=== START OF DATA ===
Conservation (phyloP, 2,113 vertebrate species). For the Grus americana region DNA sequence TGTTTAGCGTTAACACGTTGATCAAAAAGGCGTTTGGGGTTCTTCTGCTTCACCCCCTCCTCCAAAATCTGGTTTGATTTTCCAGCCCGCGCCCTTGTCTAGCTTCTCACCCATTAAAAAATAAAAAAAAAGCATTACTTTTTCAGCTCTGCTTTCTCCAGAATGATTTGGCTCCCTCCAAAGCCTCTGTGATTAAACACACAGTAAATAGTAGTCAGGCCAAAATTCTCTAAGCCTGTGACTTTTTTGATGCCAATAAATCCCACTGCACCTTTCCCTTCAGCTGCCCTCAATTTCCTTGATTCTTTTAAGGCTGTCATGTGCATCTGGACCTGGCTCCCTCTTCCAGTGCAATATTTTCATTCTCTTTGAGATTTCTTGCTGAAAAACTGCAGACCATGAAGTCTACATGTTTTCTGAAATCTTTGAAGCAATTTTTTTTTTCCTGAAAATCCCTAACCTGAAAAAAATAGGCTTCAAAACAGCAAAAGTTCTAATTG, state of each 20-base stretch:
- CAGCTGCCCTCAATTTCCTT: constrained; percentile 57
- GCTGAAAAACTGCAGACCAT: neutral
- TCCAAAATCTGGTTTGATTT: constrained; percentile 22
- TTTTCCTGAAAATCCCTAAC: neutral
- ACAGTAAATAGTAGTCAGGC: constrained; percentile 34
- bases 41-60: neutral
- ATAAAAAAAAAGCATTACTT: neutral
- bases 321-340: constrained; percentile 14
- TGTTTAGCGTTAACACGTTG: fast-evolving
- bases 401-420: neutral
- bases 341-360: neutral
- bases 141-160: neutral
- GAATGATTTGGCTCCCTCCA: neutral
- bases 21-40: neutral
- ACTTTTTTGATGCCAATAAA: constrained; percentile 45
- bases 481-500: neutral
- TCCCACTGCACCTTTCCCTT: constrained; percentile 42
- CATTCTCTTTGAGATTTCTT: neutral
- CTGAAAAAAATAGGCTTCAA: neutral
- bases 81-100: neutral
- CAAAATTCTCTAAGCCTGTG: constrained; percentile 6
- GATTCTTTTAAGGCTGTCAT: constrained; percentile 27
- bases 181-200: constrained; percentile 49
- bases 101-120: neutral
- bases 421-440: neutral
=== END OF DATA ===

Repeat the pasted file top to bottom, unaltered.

Conservation (phyloP, 2,113 vertebrate species). For the Grus americana region DNA sequence TGTTTAGCGTTAACACGTTGATCAAAAAGGCGTTTGGGGTTCTTCTGCTTCACCCCCTCCTCCAAAATCTGGTTTGATTTTCCAGCCCGCGCCCTTGTCTAGCTTCTCACCCATTAAAAAATAAAAAAAAAGCATTACTTTTTCAGCTCTGCTTTCTCCAGAATGATTTGGCTCCCTCCAAAGCCTCTGTGATTAAACACACAGTAAATAGTAGTCAGGCCAAAATTCTCTAAGCCTGTGACTTTTTTGATGCCAATAAATCCCACTGCACCTTTCCCTTCAGCTGCCCTCAATTTCCTTGATTCTTTTAAGGCTGTCATGTGCATCTGGACCTGGCTCCCTCTTCCAGTGCAATATTTTCATTCTCTTTGAGATTTCTTGCTGAAAAACTGCAGACCATGAAGTCTACATGTTTTCTGAAATCTTTGAAGCAATTTTTTTTTTCCTGAAAATCCCTAACCTGAAAAAAATAGGCTTCAAAACAGCAAAAGTTCTAATTG, state of each 20-base stretch:
- CAGCTGCCCTCAATTTCCTT: constrained; percentile 57
- GCTGAAAAACTGCAGACCAT: neutral
- TCCAAAATCTGGTTTGATTT: constrained; percentile 22
- TTTTCCTGAAAATCCCTAAC: neutral
- ACAGTAAATAGTAGTCAGGC: constrained; percentile 34
- bases 41-60: neutral
- ATAAAAAAAAAGCATTACTT: neutral
- bases 321-340: constrained; percentile 14
- TGTTTAGCGTTAACACGTTG: fast-evolving
- bases 401-420: neutral
- bases 341-360: neutral
- bases 141-160: neutral
- GAATGATTTGGCTCCCTCCA: neutral
- bases 21-40: neutral
- ACTTTTTTGATGCCAATAAA: constrained; percentile 45
- bases 481-500: neutral
- TCCCACTGCACCTTTCCCTT: constrained; percentile 42
- CATTCTCTTTGAGATTTCTT: neutral
- CTGAAAAAAATAGGCTTCAA: neutral
- bases 81-100: neutral
- CAAAATTCTCTAAGCCTGTG: constrained; percentile 6
- GATTCTTTTAAGGCTGTCAT: constrained; percentile 27
- bases 181-200: constrained; percentile 49
- bases 101-120: neutral
- bases 421-440: neutral